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Alan Moore - a call to question regarding the origin of his ideas

I read this and then I ordered the book. It's not a terrifically well written article (tons of redundancy) but in a nutshell it outlines how Alan Moore might have arrived at his ideas for his masterpieces.

I am eager to see parts II and III of this article.

What are your thoughts regarding it?

comicsbeat.com/alan-moore-and-superfolks-part-1-the-case-for-the-prosecution/

Comments

  • Moore has stated in interviews that "Superfolks" probably influenced his work - but no more than anything else he's read or "consumed." It was not a conscious inspiration for him.

    This is similar to something I read online some weeks ago (might've been on the Comics Journal site). The writer of that piece had just read some of Moore's early Marvelman/Miracleman stories for the first time and now felt he understood where Grant Morrison got his inspiration for the family dynamic he put into his Animal Man run.

    chris
  • Above, @nweathington puts much better what I was trying to say in my post.

    And, for the record, I did not mean to imply that Morrison swiped from Moore with his Animal Man work. I was just giving another example of how creators can be inspired without plagiarizing - again, as Eric points out above.

    chris
  • Watchmen isn't about the plot.

    I know it's weird to say that, but it's a comic about the form of comics. The design, the use of time, the ability to show things that in a novel (or movie) would take forever. Maybe he read it, and maybe he borrowed from it (I think it's much more that he wanted to graft a murder mystery into the plot so as to have a clothesline to hang all of the ideas on), but the mystery itself is pretty old hat and actually leans on the tropes of a murder mystery VERY heavily.

    Oh, and Ulysses stole it's plot from The Odyssey. The Gospels stole their plot from the legend of Horus. And so on, and so on, and so on, and....
  • TobyToby Posts: 91
    I think all your comments are fair, even and very generous but I am not sure if the author were more litigious, this discussion might be different ala the superman heirs. In a forum troll-laden internet with snark-filled comments I wonder how this pans out.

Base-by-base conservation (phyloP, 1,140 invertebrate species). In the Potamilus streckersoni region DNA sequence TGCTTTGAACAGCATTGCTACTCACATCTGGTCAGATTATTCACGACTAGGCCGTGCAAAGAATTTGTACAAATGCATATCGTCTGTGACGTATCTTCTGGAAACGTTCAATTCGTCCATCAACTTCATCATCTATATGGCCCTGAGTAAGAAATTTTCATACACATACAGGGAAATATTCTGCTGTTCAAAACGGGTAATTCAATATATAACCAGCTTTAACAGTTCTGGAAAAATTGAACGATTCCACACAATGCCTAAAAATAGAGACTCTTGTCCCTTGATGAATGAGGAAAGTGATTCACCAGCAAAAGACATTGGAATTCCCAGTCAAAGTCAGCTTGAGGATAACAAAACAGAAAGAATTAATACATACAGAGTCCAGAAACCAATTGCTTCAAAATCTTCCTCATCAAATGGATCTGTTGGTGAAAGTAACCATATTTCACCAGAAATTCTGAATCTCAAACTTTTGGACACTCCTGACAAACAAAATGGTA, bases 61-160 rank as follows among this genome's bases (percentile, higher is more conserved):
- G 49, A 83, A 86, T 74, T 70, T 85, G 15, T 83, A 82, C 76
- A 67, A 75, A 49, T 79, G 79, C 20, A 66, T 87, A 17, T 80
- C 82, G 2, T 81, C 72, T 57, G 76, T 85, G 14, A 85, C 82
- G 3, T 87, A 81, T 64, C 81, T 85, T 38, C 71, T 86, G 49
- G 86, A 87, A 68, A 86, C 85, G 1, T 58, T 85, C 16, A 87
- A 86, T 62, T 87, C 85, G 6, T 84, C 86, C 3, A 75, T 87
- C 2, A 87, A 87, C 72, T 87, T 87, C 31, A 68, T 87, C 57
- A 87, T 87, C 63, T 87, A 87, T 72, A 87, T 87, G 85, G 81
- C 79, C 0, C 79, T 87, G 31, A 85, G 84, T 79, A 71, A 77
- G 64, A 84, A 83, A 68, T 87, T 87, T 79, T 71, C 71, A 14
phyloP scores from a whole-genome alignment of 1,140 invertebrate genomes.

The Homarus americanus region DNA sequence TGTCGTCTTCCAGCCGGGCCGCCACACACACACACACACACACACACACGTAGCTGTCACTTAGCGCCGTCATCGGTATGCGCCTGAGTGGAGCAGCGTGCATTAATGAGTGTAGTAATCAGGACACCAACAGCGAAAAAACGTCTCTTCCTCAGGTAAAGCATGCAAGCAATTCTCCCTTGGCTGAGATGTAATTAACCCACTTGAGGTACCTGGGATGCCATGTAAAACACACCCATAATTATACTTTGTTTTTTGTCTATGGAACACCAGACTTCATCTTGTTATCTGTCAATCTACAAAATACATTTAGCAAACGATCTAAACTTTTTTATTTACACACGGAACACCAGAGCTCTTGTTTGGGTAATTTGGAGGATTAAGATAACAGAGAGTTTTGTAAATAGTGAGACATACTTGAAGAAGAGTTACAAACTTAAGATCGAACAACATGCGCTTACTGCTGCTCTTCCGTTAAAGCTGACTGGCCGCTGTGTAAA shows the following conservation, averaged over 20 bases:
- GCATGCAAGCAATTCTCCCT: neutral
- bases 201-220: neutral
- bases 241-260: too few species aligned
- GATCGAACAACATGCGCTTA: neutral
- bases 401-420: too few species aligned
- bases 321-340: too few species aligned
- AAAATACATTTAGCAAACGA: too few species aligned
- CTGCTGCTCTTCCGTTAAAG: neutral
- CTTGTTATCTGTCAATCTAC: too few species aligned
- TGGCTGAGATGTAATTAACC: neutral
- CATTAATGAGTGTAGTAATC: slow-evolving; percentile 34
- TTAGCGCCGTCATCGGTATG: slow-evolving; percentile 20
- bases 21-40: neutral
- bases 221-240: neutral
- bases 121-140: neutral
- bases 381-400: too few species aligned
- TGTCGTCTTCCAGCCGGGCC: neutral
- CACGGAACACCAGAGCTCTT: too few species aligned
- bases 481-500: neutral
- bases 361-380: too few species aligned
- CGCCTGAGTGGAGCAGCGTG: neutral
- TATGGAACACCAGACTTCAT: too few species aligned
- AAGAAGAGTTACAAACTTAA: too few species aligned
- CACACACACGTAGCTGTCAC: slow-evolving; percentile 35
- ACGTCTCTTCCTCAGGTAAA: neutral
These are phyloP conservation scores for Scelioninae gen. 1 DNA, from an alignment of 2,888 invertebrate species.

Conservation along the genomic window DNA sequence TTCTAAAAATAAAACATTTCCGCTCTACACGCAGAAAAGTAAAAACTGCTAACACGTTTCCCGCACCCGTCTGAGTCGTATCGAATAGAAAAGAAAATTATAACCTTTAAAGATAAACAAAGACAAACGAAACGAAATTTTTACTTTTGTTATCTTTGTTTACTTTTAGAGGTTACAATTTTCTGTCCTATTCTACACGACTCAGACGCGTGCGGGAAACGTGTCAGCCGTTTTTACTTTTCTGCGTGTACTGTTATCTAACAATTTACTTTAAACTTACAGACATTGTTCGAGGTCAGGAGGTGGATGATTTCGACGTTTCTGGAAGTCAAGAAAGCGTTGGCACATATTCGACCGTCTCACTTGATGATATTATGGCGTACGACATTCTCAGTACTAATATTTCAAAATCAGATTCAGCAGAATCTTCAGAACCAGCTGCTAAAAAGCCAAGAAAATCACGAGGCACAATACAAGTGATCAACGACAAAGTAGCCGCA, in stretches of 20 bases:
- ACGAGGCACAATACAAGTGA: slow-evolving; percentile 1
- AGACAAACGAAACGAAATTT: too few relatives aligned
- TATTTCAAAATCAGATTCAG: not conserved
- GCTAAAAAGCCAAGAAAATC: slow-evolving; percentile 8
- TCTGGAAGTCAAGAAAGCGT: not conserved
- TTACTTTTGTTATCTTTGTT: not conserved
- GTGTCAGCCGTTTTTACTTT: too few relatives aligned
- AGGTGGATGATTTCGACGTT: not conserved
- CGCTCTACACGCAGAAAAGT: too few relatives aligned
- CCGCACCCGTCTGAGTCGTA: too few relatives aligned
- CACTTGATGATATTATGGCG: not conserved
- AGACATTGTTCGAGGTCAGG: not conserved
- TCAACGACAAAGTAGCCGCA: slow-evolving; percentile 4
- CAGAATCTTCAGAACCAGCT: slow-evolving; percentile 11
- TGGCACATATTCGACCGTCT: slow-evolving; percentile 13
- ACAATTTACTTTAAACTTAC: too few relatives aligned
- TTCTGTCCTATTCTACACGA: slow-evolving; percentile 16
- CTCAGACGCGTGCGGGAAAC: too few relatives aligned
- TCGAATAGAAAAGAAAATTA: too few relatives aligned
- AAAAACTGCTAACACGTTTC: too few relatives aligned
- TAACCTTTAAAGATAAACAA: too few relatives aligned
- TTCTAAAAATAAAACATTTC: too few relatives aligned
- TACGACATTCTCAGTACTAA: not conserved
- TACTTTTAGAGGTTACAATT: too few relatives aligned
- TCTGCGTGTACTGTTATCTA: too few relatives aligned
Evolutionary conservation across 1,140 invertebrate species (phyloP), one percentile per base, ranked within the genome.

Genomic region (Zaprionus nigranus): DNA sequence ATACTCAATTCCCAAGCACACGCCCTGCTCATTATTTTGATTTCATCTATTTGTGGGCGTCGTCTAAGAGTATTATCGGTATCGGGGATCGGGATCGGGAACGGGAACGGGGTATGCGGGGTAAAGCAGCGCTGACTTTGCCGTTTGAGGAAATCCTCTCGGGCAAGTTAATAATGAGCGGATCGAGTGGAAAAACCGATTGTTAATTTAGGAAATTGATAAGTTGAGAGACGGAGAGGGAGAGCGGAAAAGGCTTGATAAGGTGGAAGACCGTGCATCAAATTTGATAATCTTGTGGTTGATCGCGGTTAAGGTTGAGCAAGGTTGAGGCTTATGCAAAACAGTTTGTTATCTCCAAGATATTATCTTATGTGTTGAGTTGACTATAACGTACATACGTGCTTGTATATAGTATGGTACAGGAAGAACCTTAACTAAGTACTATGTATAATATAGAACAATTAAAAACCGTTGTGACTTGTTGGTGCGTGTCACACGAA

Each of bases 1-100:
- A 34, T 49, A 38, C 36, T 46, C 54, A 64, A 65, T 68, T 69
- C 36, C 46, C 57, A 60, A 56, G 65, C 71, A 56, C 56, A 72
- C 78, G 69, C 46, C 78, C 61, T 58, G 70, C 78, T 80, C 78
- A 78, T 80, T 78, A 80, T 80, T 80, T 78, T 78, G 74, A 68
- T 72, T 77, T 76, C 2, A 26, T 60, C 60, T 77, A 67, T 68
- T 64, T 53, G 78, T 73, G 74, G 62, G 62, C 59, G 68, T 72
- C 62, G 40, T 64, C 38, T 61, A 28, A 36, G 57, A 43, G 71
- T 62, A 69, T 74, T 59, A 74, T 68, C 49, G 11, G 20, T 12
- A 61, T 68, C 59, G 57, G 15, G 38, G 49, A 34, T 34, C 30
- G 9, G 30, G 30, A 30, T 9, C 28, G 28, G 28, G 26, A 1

SR, I really agree with the design idea.

    As a creative person I always marvel at others ideas though. I am looking forward to reading the book. If some of the ideas were gleamed from this book then do we marvel at Moore's technical ability and not so much his original content?

    I didn't follow the antipathy or subtle barbs between Morrison and Moore.

  • I read Superfolks a while ago, having already read Whatever Happened and Watchmen, but not MiracleMan. I think where the article gets it right is that the idea of "deconstructing" superheroes in Superfolks may have been an influence on Moore (and others). And okay, some of Moore's work involves aging heroes, as does Superfolks, but to me, influence is where the connection ends.
  • CalibanCaliban Posts: 1,355
    Just read the complete Alan Moore 2000AD Future Shocks and there's an Abelard Snard story that seems very similar to the plot Neil Gaiman later used in his fantastic American Gods.
    All great artists borrow and re-interpret.
  • ChrisBeckettChrisBeckett Posts: 497
    edited October 2012
    @Caliban: Did you ever have the original Titan editions of these stories? Because there is a story in this new "complete" collection that wasn't reprinted in those earlier ones. (and I expect you knew that, but this is for others here and is pertinent to this discussion at hand.).

    The newly reprinted story is The Return of the Two-Storey Brain. According to the introduction Moore wrote for the Alan Moore's Twisted Times collection from Titan, this is why that story was not reprinted in that initial collection:
    ... some while after this [story] was published, I reread a story by the incandescent R.A. Lafferty and was horrified to learn that, unknowingly, two of the story's three main ideas had been stolen wholesale. This phenomenon ... being unable to remember which stories are yours and which belong to someone else ... happens frequently amongst high-output writers and is probably unavoidable to some degree. That's certainly no reason to compound the unintentional plagiarism by reprinting the story here, though. Go and buy almost any book by R.A. Lafferty instead. You'll certainly find it more rewarding.
    chris
  • CalibanCaliban Posts: 1,355
    @ChrisBeckett
    No, didn't know that. Very interesting and pertinent.

    Still loving the Watchmen blog BTW
  • @Caliban: You are too kind, sir. I appreciate that.

    chris
  • Watchmen isn't about the plot.

    I know it's weird to say that, but it's a comic about the form of comics.

    Exactly. The story isn't really anything new, it is about how that story is presented.
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